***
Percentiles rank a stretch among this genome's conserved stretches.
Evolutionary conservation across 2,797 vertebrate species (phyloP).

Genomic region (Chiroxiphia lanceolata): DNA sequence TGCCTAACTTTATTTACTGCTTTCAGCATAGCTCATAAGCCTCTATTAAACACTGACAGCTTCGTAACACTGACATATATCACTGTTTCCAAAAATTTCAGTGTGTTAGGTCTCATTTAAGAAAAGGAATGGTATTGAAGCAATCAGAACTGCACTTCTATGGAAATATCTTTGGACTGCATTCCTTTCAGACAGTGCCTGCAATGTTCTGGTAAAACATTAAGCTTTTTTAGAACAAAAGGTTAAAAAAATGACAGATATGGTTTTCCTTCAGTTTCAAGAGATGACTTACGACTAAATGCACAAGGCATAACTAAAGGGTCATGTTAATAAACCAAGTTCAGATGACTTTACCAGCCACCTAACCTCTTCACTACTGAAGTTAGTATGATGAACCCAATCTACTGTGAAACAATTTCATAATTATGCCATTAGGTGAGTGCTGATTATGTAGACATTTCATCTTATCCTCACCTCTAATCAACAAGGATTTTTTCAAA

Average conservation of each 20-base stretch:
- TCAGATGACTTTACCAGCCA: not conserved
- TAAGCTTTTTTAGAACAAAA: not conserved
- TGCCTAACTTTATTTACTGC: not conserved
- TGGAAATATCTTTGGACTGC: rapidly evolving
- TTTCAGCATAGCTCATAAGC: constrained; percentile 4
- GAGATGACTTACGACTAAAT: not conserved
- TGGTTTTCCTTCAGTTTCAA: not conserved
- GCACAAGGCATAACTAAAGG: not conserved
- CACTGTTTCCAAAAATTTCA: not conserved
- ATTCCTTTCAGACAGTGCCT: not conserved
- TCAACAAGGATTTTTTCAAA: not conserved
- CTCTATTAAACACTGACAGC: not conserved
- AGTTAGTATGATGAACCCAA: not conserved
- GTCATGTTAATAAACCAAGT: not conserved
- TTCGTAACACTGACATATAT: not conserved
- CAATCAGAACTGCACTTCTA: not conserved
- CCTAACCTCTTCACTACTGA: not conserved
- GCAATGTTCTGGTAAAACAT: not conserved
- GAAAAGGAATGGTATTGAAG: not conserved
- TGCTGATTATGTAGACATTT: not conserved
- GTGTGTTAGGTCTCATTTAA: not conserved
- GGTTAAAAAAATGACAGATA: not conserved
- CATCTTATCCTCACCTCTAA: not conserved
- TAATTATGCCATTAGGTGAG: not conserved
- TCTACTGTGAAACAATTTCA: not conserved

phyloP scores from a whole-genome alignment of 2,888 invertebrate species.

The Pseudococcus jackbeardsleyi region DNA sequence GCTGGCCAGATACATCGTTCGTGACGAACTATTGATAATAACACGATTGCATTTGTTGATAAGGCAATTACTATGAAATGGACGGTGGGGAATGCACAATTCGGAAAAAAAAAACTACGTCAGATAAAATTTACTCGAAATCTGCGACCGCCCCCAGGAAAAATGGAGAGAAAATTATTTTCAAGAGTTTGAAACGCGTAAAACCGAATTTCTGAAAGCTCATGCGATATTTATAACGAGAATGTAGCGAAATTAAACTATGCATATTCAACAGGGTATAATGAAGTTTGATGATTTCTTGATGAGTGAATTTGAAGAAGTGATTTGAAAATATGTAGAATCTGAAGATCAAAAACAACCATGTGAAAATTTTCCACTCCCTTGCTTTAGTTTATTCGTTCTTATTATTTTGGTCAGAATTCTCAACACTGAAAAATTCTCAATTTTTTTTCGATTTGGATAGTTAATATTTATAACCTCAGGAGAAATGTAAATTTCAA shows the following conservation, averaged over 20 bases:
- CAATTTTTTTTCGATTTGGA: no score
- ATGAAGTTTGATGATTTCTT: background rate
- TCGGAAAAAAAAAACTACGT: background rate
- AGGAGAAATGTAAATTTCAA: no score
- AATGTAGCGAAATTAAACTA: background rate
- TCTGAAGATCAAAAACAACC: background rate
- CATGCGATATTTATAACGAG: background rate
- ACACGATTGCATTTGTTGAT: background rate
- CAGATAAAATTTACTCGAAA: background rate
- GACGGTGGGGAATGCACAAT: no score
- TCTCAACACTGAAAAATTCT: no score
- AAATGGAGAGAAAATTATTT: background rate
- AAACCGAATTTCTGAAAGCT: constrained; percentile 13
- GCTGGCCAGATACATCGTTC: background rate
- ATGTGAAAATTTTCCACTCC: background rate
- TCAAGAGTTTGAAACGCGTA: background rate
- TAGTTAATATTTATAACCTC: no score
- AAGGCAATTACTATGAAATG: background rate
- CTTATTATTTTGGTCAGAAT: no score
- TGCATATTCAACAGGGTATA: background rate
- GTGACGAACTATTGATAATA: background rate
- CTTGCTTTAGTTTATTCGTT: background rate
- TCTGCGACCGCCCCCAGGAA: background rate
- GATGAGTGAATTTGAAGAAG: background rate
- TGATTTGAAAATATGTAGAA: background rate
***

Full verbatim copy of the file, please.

Percentiles rank a stretch among this genome's conserved stretches.
Evolutionary conservation across 2,797 vertebrate species (phyloP).

Genomic region (Chiroxiphia lanceolata): DNA sequence TGCCTAACTTTATTTACTGCTTTCAGCATAGCTCATAAGCCTCTATTAAACACTGACAGCTTCGTAACACTGACATATATCACTGTTTCCAAAAATTTCAGTGTGTTAGGTCTCATTTAAGAAAAGGAATGGTATTGAAGCAATCAGAACTGCACTTCTATGGAAATATCTTTGGACTGCATTCCTTTCAGACAGTGCCTGCAATGTTCTGGTAAAACATTAAGCTTTTTTAGAACAAAAGGTTAAAAAAATGACAGATATGGTTTTCCTTCAGTTTCAAGAGATGACTTACGACTAAATGCACAAGGCATAACTAAAGGGTCATGTTAATAAACCAAGTTCAGATGACTTTACCAGCCACCTAACCTCTTCACTACTGAAGTTAGTATGATGAACCCAATCTACTGTGAAACAATTTCATAATTATGCCATTAGGTGAGTGCTGATTATGTAGACATTTCATCTTATCCTCACCTCTAATCAACAAGGATTTTTTCAAA

Average conservation of each 20-base stretch:
- TCAGATGACTTTACCAGCCA: not conserved
- TAAGCTTTTTTAGAACAAAA: not conserved
- TGCCTAACTTTATTTACTGC: not conserved
- TGGAAATATCTTTGGACTGC: rapidly evolving
- TTTCAGCATAGCTCATAAGC: constrained; percentile 4
- GAGATGACTTACGACTAAAT: not conserved
- TGGTTTTCCTTCAGTTTCAA: not conserved
- GCACAAGGCATAACTAAAGG: not conserved
- CACTGTTTCCAAAAATTTCA: not conserved
- ATTCCTTTCAGACAGTGCCT: not conserved
- TCAACAAGGATTTTTTCAAA: not conserved
- CTCTATTAAACACTGACAGC: not conserved
- AGTTAGTATGATGAACCCAA: not conserved
- GTCATGTTAATAAACCAAGT: not conserved
- TTCGTAACACTGACATATAT: not conserved
- CAATCAGAACTGCACTTCTA: not conserved
- CCTAACCTCTTCACTACTGA: not conserved
- GCAATGTTCTGGTAAAACAT: not conserved
- GAAAAGGAATGGTATTGAAG: not conserved
- TGCTGATTATGTAGACATTT: not conserved
- GTGTGTTAGGTCTCATTTAA: not conserved
- GGTTAAAAAAATGACAGATA: not conserved
- CATCTTATCCTCACCTCTAA: not conserved
- TAATTATGCCATTAGGTGAG: not conserved
- TCTACTGTGAAACAATTTCA: not conserved

phyloP scores from a whole-genome alignment of 2,888 invertebrate species.

The Pseudococcus jackbeardsleyi region DNA sequence GCTGGCCAGATACATCGTTCGTGACGAACTATTGATAATAACACGATTGCATTTGTTGATAAGGCAATTACTATGAAATGGACGGTGGGGAATGCACAATTCGGAAAAAAAAAACTACGTCAGATAAAATTTACTCGAAATCTGCGACCGCCCCCAGGAAAAATGGAGAGAAAATTATTTTCAAGAGTTTGAAACGCGTAAAACCGAATTTCTGAAAGCTCATGCGATATTTATAACGAGAATGTAGCGAAATTAAACTATGCATATTCAACAGGGTATAATGAAGTTTGATGATTTCTTGATGAGTGAATTTGAAGAAGTGATTTGAAAATATGTAGAATCTGAAGATCAAAAACAACCATGTGAAAATTTTCCACTCCCTTGCTTTAGTTTATTCGTTCTTATTATTTTGGTCAGAATTCTCAACACTGAAAAATTCTCAATTTTTTTTCGATTTGGATAGTTAATATTTATAACCTCAGGAGAAATGTAAATTTCAA shows the following conservation, averaged over 20 bases:
- CAATTTTTTTTCGATTTGGA: no score
- ATGAAGTTTGATGATTTCTT: background rate
- TCGGAAAAAAAAAACTACGT: background rate
- AGGAGAAATGTAAATTTCAA: no score
- AATGTAGCGAAATTAAACTA: background rate
- TCTGAAGATCAAAAACAACC: background rate
- CATGCGATATTTATAACGAG: background rate
- ACACGATTGCATTTGTTGAT: background rate
- CAGATAAAATTTACTCGAAA: background rate
- GACGGTGGGGAATGCACAAT: no score
- TCTCAACACTGAAAAATTCT: no score
- AAATGGAGAGAAAATTATTT: background rate
- AAACCGAATTTCTGAAAGCT: constrained; percentile 13
- GCTGGCCAGATACATCGTTC: background rate
- ATGTGAAAATTTTCCACTCC: background rate
- TCAAGAGTTTGAAACGCGTA: background rate
- TAGTTAATATTTATAACCTC: no score
- AAGGCAATTACTATGAAATG: background rate
- CTTATTATTTTGGTCAGAAT: no score
- TGCATATTCAACAGGGTATA: background rate
- GTGACGAACTATTGATAATA: background rate
- CTTGCTTTAGTTTATTCGTT: background rate
- TCTGCGACCGCCCCCAGGAA: background rate
- GATGAGTGAATTTGAAGAAG: background rate
- TGATTTGAAAATATGTAGAA: background rate